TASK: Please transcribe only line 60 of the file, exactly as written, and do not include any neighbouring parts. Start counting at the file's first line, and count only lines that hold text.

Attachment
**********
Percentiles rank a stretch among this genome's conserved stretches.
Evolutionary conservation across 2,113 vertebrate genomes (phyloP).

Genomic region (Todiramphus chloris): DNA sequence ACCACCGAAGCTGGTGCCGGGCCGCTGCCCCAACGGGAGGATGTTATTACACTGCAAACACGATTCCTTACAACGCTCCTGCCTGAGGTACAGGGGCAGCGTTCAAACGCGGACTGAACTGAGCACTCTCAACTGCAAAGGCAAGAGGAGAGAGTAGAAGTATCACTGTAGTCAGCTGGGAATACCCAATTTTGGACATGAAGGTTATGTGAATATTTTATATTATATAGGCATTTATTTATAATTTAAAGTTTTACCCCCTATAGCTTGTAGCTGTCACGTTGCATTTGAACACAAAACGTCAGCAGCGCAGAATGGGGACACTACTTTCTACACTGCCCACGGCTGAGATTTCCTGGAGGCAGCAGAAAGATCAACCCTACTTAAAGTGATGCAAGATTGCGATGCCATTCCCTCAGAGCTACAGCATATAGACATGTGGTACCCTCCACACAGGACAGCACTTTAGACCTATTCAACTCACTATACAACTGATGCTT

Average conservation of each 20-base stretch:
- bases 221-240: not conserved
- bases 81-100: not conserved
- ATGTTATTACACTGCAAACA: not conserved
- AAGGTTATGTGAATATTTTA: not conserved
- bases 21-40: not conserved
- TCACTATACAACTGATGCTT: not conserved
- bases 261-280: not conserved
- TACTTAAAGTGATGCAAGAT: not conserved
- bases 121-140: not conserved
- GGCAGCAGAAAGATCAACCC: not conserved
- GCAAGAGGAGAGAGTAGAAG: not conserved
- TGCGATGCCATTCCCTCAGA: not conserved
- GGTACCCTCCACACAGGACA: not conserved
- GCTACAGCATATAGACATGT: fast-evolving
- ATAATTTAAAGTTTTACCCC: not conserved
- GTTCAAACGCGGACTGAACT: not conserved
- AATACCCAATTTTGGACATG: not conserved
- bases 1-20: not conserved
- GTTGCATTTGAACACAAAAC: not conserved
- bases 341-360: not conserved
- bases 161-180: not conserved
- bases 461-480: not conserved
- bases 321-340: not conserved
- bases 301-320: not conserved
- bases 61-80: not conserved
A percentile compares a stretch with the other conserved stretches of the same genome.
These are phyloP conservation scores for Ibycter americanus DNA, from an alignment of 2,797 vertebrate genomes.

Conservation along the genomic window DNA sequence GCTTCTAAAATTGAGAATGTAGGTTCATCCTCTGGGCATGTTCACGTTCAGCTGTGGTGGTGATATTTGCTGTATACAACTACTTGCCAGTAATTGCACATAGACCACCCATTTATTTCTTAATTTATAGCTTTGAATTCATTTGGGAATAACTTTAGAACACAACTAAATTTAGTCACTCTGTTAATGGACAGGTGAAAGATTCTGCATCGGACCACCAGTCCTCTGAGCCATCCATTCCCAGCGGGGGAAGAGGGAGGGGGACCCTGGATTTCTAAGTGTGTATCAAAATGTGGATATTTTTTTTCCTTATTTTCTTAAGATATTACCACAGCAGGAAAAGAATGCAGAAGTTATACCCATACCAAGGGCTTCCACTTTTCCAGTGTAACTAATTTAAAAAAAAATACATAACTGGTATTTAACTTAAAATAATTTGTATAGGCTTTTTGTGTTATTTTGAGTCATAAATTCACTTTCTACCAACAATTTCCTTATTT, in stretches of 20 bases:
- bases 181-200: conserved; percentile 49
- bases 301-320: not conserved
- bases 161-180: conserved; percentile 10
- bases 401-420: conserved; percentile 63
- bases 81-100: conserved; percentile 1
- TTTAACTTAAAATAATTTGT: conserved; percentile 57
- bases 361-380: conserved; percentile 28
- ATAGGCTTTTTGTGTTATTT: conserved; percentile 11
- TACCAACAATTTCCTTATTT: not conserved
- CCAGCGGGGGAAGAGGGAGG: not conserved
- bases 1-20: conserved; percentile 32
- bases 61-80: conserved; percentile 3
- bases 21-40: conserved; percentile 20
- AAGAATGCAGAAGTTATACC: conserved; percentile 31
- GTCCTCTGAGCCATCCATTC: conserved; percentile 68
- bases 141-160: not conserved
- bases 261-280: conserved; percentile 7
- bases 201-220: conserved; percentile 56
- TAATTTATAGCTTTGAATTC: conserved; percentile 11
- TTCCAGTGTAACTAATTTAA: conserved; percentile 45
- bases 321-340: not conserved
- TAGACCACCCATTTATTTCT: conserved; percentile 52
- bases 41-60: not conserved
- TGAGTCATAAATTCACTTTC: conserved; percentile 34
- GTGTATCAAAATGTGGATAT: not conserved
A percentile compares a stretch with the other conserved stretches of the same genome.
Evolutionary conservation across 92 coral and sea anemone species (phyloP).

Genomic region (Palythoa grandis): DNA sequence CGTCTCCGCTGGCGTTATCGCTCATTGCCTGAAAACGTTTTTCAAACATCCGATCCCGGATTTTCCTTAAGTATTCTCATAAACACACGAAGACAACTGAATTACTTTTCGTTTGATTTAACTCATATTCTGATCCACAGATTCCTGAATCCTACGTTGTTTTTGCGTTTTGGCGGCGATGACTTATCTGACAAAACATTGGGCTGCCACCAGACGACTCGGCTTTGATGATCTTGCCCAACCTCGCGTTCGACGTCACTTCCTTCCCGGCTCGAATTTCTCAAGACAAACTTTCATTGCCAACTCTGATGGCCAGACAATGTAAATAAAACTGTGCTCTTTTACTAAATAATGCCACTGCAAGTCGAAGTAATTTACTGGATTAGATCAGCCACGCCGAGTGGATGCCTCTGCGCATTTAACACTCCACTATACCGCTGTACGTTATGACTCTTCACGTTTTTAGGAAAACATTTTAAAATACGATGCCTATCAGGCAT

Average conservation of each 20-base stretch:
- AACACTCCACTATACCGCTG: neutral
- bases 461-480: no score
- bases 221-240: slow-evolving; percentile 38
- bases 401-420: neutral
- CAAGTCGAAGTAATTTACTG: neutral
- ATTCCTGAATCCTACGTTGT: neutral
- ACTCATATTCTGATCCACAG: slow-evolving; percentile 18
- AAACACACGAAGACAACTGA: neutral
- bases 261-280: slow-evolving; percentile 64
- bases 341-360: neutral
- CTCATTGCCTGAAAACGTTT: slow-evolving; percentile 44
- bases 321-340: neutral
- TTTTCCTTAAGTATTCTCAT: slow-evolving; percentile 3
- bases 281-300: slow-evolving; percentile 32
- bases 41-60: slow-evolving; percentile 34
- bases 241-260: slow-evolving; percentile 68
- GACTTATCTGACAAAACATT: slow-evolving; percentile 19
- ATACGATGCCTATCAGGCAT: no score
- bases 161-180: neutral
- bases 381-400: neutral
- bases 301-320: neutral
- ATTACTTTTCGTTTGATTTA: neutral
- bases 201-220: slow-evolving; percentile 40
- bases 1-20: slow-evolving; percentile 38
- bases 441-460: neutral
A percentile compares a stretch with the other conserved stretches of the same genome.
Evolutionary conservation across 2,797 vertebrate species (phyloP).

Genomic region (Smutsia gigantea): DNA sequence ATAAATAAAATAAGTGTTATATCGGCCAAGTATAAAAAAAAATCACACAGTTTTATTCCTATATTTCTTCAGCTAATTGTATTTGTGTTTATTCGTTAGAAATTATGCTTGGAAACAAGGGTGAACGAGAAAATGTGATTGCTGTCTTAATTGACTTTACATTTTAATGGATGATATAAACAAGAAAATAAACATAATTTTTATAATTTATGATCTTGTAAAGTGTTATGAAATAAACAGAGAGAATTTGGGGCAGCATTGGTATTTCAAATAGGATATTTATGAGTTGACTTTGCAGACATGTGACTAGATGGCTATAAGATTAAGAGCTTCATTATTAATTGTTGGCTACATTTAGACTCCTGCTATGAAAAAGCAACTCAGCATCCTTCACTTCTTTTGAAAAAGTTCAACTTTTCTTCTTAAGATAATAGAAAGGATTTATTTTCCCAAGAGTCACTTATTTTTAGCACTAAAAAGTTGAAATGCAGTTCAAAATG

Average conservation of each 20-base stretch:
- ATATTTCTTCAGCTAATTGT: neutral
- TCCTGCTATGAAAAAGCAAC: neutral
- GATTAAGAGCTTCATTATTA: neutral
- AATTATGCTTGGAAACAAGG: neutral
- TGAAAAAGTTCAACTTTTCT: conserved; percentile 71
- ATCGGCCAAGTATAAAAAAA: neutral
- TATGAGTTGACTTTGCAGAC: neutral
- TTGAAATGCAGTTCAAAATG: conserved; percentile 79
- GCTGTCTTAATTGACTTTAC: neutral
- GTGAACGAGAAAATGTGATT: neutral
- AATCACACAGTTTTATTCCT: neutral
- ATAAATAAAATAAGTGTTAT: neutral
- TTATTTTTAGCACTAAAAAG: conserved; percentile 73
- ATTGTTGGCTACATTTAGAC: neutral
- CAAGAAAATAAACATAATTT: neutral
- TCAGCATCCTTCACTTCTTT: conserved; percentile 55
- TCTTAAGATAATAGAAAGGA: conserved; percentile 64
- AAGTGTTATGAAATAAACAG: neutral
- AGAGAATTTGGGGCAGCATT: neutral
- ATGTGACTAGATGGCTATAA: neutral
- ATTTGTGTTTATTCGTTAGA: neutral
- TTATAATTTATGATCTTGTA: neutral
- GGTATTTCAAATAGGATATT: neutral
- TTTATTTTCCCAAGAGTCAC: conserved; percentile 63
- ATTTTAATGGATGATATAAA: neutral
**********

Genomic region (Palythoa grandis): DNA sequence CGTCTCCGCTGGCGTTATCGCTCATTGCCTGAAAACGTTTTTCAAACATCCGATCCCGGATTTTCCTTAAGTATTCTCATAAACACACGAAGACAACTGAATTACTTTTCGTTTGATTTAACTCATATTCTGATCCACAGATTCCTGAATCCTACGTTGTTTTTGCGTTTTGGCGGCGATGACTTATCTGACAAAACATTGGGCTGCCACCAGACGACTCGGCTTTGATGATCTTGCCCAACCTCGCGTTCGACGTCACTTCCTTCCCGGCTCGAATTTCTCAAGACAAACTTTCATTGCCAACTCTGATGGCCAGACAATGTAAATAAAACTGTGCTCTTTTACTAAATAATGCCACTGCAAGTCGAAGTAATTTACTGGATTAGATCAGCCACGCCGAGTGGATGCCTCTGCGCATTTAACACTCCACTATACCGCTGTACGTTATGACTCTTCACGTTTTTAGGAAAACATTTTAAAATACGATGCCTATCAGGCAT